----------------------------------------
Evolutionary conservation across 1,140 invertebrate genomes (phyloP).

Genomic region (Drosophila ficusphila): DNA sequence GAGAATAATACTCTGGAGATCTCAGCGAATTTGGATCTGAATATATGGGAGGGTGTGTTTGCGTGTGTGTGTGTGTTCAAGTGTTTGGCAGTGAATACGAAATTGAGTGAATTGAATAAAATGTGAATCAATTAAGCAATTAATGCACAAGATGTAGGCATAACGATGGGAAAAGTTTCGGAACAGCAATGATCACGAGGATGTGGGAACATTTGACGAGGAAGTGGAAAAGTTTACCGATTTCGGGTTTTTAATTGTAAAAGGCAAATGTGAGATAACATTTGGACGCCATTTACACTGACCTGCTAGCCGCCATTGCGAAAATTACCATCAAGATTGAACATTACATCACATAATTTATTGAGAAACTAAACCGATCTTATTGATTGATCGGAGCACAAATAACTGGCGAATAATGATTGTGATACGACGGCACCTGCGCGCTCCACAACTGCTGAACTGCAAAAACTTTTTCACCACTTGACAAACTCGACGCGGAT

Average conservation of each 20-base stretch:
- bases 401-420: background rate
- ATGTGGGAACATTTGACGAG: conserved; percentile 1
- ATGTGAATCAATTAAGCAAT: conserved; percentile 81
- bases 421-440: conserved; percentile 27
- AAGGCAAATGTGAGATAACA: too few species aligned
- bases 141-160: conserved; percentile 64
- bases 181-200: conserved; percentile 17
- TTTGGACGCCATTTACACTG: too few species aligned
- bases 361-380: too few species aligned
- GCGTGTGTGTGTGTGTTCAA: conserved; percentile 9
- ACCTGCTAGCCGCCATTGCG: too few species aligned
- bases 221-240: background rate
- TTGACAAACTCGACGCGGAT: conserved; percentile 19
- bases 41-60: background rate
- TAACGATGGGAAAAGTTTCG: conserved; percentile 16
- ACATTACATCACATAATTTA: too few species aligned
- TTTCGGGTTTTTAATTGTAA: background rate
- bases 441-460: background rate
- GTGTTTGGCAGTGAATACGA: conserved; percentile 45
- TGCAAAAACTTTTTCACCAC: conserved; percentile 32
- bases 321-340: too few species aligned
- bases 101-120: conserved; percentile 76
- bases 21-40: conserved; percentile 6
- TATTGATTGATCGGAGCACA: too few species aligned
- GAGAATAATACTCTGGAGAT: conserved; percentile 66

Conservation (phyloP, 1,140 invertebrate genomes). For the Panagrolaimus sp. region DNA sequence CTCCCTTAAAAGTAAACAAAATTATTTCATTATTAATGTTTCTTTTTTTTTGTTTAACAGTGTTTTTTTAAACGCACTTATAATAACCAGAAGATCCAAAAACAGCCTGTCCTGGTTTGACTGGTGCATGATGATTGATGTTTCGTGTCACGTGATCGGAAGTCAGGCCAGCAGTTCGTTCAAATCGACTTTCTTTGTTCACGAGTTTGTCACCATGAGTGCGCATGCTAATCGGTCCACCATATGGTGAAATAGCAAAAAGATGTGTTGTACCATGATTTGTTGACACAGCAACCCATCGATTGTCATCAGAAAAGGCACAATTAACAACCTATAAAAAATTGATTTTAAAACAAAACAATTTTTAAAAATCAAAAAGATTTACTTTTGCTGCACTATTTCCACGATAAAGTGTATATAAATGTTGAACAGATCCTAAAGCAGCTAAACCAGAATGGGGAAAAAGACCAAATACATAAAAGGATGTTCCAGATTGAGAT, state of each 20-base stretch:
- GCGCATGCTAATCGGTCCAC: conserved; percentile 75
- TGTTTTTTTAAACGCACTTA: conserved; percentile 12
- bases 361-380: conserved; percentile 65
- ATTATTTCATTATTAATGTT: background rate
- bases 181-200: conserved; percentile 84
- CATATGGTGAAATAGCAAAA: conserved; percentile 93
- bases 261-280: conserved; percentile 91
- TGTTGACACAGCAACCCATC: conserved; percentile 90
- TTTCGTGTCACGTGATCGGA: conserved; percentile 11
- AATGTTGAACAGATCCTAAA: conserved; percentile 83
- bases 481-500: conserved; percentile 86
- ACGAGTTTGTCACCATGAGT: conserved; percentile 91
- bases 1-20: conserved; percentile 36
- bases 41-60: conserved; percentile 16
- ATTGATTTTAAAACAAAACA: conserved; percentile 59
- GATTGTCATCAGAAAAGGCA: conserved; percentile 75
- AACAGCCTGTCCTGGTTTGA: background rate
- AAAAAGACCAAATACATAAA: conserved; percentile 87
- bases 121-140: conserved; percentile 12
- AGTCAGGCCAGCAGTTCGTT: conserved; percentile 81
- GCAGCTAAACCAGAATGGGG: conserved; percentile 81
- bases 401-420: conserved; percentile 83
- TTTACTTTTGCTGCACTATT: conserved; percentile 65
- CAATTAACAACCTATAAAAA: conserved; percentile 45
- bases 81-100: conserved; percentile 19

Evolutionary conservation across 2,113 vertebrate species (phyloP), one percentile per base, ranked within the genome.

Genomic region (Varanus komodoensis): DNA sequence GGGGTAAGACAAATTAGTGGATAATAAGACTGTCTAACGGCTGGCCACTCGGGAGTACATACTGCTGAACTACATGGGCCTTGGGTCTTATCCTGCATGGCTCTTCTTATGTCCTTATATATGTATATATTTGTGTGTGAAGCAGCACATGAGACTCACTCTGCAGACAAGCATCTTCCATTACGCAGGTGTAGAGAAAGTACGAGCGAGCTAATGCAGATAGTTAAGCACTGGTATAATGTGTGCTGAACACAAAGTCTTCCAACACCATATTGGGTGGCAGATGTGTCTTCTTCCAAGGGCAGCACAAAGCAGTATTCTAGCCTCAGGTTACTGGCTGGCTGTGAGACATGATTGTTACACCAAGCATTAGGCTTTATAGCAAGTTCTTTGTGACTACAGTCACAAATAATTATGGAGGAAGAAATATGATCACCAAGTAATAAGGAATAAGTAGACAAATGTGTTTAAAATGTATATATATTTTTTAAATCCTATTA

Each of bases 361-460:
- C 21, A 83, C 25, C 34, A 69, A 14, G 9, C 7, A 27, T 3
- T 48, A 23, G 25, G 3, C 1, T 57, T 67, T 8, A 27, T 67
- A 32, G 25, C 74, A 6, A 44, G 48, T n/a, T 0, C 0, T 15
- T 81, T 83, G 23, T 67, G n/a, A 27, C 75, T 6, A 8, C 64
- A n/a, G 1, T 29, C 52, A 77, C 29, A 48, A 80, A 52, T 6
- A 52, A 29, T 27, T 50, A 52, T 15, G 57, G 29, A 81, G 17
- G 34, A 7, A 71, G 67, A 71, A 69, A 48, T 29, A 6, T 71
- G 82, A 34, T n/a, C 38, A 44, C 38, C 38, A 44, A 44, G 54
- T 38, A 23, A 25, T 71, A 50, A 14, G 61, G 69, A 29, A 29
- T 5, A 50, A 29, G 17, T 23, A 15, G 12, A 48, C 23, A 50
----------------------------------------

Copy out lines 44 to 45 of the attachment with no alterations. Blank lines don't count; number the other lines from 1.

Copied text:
- ATTGATTTTAAAACAAAACA: conserved; percentile 59
- GATTGTCATCAGAAAAGGCA: conserved; percentile 75